Top Team GB athletes – including sprinters Adam Gemili and Katarina Johnson-Thompson and distance runners Laura Muir and Sir Mo Farah – are launching legal action over what they have branded “unjust” marketing rules which limit them in publicly acknowledging their sponsors during the Olympic Games.
The action centres on the British Olympic Association’s interpretation of “Rule 40” of the Olympic Charter, which governs an athlete’s ability to engage with their own commercial partners during the Games.
Initially designed to prevent official sponsors from so-called guerrilla marketing by rivals , Rule 40 has long been a bone of contention among athletes as it blocks them from promoting their personal backers at the most prominent moment of their careers.
However, that stance was softened earlier this year after action from a group of German athletes and the International Olympic Committee subsequently relaxed the rules, allowing the individual national Olympic committees to decide on how the regulation is applied.
Under the BOA interpretation, athletes are only allowed to post one tweet of thanks to each sponsor during the Olympics, however, the post is permitted from including any Olympic branding, mentions of medals or imagery of the GB kit.
Gemili, who is a BOA Athletes Commission member, told Sportsmail: “It’s with sadness that we are having to now take legal action against the BOA but their lack of willingness to have an open and sensible conversation about Rule 40 has led us to this point.
“We are not asking for anything over and above, we just want the same regulations that our peers have. The German and US Olympic Associations have acknowledged the updated IOC rulings and supported their athletes but the BOA are not doing this.
“We acknowledge the good work the BOA does and we are not asking for any money, not even for prize money, which most other countries provide. We are only asking for parity and an equal opportunity on our marketing rights.
“There are a lot of athletes interested in what we are doing. I fully believe all of the British team – summer, winter, Olympic and Paralympic athletes – will be behind this.”
The BOA insists it needs to raise in over £60m for each Olympics – which comes mostly from lucrative sponsorship deals – so wants to maintain the “exclusivity” enjoyed by the big backers.
But the group led by Gemili claims the BOA’s stance is “unjust”, pointing out that many athletes rely solely on sponsorship and other jobs to finance their Olympic campaigns.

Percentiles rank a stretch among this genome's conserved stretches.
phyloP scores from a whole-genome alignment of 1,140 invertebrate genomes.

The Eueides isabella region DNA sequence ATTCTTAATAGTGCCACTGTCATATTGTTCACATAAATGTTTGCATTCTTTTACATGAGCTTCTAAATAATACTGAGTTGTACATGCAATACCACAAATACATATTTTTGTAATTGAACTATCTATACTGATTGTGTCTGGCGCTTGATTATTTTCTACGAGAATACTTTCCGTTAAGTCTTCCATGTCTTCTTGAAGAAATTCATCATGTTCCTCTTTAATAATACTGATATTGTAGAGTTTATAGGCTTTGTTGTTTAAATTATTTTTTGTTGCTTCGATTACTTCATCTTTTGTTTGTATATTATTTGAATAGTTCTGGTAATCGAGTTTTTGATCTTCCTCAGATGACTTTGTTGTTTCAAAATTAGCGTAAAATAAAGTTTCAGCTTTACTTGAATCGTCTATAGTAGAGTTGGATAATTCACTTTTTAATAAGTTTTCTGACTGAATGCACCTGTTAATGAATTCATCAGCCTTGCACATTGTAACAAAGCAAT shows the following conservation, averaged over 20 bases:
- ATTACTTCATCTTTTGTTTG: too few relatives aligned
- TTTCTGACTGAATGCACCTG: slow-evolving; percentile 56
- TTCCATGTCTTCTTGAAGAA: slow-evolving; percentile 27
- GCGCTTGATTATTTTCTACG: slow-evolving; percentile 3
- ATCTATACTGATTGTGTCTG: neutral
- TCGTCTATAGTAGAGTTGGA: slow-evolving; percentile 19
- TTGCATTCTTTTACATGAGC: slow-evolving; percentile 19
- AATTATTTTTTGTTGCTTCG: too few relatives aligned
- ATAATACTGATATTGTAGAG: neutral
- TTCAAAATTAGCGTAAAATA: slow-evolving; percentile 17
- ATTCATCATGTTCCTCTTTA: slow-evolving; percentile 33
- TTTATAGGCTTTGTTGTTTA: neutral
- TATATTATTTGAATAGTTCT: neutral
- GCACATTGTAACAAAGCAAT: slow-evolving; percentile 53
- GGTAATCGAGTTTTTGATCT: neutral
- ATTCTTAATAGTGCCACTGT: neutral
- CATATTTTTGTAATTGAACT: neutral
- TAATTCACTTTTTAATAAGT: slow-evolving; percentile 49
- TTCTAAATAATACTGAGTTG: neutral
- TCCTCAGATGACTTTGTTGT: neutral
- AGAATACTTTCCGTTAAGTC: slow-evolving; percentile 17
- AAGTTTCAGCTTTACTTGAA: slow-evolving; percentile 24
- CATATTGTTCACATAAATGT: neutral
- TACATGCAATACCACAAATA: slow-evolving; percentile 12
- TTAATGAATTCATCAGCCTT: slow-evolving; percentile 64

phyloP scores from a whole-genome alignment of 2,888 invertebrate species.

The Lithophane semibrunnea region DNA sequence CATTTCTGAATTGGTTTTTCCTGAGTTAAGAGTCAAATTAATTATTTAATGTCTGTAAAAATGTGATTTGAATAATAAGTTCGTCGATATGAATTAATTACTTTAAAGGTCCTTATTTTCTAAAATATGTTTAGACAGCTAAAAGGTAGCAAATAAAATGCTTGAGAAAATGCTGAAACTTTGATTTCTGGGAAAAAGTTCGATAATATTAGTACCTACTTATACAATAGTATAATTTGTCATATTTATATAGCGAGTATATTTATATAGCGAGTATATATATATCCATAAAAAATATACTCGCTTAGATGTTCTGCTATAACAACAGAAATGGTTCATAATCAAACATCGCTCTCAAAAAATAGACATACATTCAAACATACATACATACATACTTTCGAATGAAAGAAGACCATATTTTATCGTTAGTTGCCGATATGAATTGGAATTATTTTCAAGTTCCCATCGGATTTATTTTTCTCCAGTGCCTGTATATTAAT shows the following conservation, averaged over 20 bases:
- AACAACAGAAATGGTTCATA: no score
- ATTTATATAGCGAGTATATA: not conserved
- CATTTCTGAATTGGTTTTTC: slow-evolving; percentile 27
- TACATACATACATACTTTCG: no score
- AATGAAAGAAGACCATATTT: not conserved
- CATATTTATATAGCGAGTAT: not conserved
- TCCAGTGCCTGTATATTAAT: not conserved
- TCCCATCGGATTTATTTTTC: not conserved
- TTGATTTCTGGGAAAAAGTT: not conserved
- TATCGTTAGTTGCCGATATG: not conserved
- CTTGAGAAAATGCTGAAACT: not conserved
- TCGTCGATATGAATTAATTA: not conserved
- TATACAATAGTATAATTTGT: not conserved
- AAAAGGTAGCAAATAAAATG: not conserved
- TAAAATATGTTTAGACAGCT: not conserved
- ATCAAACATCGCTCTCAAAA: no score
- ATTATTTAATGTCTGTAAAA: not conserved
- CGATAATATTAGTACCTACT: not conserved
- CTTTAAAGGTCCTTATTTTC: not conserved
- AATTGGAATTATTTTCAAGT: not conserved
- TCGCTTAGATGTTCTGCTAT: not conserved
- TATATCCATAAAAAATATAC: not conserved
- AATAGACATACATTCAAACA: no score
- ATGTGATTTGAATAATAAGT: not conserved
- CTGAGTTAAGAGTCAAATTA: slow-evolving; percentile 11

UK Sport contributes funding of £21,000-£28,000 a year to select athletes, who do not receive payments for medals. Among the athletes’ demands – which have already been afforded to the Germans – are for the BOA to allow new advertising activities during the Games and permit use of terms like “medal, gold, silver, bronze, winter or summer games”.
They also want to be able to use social media more freely during the Games and have some content shared and combined with messages of greeting or thanks to their sponsors.
Gemili added: “We had conversations (with the BOA) and were told changes would come out, to just hang tight. To see what resulted from that, which is basically one ‘thank you’ post and a slight change in submission dates is very disappointing to say the least. It is ridiculous. It changes nothing. It has got to the situation where we will take a stand and take legal action because it is unjust and unlawful.”
A BOA spokesperson said: ‘[Our] funding model is different to many other National Olympic Committees, who receive direct government funding. Rule 40 is an IOC rule which we apply in our territory and is the protection that allows us to fund such activities for all athletes, regardless of their sport, status or personal sponsors.
“We acknowledge the statement made by a number of athletes today and will continue our ongoing dialogue with our Athletes’ Commission and the wider athlete community in relation to this important matter.
“In the meantime we will continue to work hard to raise the vital funds needed to enable us to fulfil our ambitions for the team going to the Tokyo 2020 Olympic Games.”
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